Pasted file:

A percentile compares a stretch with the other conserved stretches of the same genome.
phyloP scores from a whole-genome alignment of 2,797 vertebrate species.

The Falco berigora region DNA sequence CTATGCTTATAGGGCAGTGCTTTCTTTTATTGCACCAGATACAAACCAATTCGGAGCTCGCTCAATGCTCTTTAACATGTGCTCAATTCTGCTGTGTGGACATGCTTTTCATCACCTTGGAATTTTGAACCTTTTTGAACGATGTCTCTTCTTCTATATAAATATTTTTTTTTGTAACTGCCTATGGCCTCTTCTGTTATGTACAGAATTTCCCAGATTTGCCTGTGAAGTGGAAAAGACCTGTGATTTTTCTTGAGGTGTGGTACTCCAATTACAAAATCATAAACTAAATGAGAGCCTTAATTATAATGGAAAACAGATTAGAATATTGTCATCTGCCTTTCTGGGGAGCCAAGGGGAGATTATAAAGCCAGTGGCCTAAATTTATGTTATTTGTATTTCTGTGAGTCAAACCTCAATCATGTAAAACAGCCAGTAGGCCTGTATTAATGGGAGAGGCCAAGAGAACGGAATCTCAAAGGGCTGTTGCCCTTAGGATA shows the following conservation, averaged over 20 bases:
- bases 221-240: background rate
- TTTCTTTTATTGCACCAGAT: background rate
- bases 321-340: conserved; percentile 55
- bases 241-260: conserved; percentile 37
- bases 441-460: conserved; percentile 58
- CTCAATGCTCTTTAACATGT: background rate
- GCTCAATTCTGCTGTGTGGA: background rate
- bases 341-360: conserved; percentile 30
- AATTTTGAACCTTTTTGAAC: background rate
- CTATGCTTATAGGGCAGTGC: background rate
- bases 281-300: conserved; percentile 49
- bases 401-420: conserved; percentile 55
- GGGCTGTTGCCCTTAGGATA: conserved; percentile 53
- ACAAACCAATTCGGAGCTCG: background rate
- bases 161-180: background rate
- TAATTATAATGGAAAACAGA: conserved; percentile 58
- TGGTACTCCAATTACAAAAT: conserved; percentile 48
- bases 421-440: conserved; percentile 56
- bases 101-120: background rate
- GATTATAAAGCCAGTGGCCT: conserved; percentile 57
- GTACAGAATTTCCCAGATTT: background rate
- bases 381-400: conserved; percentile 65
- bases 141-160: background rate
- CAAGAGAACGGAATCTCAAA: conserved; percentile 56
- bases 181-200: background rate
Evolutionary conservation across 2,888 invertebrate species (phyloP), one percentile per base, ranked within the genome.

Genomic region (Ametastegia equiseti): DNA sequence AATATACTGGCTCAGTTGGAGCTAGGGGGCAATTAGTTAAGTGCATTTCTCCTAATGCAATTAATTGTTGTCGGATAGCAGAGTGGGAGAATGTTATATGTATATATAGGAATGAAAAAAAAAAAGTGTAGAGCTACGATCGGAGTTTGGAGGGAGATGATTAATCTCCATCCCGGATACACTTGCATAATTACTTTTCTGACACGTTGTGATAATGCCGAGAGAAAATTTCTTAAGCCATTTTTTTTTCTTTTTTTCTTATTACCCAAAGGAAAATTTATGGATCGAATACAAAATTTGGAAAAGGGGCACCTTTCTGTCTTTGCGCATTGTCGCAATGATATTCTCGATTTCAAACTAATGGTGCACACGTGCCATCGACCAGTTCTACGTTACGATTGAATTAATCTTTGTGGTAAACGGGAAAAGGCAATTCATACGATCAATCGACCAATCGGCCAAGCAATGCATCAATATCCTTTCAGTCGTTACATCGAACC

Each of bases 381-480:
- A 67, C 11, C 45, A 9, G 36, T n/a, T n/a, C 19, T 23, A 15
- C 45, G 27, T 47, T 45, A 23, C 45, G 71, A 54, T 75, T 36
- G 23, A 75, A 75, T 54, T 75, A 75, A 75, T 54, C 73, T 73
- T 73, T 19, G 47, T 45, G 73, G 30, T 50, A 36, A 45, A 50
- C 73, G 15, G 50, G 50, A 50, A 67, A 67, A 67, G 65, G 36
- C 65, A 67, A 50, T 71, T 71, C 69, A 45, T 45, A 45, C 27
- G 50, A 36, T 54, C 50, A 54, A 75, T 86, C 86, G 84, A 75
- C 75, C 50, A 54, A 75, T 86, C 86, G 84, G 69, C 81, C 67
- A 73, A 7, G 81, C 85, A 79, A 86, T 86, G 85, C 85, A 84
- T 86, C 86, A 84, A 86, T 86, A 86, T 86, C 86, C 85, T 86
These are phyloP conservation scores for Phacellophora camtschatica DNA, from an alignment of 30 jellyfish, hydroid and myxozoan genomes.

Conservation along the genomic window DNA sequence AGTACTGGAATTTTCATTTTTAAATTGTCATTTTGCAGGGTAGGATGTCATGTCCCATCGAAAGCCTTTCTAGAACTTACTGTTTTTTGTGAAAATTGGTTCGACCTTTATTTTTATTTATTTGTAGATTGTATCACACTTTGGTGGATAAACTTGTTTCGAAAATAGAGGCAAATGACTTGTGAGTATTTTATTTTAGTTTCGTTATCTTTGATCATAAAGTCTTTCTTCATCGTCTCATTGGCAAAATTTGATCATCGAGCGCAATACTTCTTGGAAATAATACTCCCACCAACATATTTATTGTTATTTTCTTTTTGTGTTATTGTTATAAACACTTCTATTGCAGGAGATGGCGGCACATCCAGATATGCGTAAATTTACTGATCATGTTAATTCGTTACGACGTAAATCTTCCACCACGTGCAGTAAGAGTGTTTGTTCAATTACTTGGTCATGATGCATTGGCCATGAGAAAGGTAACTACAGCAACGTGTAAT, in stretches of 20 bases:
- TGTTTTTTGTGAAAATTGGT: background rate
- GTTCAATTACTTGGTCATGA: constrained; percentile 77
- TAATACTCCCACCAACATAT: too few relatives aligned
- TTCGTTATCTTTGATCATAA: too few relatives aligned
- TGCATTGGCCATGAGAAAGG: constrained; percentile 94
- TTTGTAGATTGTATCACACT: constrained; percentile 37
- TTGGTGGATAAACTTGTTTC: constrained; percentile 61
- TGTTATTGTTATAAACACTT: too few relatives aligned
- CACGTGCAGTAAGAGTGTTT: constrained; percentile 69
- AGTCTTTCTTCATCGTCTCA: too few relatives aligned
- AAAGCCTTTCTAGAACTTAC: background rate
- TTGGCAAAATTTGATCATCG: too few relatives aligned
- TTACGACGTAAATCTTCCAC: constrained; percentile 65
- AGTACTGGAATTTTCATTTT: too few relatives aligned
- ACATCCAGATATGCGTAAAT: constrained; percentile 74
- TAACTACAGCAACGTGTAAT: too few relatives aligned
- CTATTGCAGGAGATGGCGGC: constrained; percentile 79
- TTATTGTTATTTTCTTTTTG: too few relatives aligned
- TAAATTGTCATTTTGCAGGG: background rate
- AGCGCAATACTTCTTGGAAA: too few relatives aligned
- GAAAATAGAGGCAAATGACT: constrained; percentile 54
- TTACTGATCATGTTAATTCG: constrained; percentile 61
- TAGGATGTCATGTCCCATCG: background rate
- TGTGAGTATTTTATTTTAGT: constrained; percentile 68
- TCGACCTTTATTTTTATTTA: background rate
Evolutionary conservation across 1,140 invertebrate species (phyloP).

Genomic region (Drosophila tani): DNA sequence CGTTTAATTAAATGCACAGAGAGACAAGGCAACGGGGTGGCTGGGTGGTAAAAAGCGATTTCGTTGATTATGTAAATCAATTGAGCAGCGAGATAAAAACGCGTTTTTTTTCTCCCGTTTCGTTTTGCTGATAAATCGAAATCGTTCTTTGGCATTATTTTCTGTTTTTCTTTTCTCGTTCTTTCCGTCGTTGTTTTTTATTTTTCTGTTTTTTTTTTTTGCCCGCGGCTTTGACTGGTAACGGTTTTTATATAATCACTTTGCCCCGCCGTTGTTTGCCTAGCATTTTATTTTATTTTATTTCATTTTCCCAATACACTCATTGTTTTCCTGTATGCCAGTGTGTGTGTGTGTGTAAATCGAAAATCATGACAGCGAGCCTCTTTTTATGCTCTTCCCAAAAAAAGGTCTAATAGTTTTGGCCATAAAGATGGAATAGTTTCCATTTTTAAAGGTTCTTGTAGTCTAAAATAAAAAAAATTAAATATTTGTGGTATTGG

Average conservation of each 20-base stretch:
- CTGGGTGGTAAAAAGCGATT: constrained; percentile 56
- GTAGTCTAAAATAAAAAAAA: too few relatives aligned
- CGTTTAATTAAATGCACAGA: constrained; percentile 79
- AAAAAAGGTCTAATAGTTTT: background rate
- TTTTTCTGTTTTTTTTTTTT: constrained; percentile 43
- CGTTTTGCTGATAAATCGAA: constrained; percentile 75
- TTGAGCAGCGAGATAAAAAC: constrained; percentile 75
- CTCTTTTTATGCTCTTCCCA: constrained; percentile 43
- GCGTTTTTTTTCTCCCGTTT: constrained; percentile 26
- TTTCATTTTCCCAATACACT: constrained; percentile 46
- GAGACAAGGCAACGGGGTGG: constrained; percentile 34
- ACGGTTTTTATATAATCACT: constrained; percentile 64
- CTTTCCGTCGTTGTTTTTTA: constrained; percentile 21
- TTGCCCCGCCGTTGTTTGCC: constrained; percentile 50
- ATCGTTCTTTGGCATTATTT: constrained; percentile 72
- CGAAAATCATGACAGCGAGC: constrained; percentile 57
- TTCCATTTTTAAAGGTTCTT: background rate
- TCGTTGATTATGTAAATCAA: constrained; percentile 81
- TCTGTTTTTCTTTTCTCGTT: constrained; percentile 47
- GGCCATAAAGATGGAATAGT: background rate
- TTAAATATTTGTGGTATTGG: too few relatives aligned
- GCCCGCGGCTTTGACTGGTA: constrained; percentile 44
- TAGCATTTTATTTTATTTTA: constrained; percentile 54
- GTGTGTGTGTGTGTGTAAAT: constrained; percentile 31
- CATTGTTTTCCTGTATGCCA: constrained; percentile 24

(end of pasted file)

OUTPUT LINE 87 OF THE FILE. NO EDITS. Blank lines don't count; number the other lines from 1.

- CGAAAATCATGACAGCGAGC: constrained; percentile 57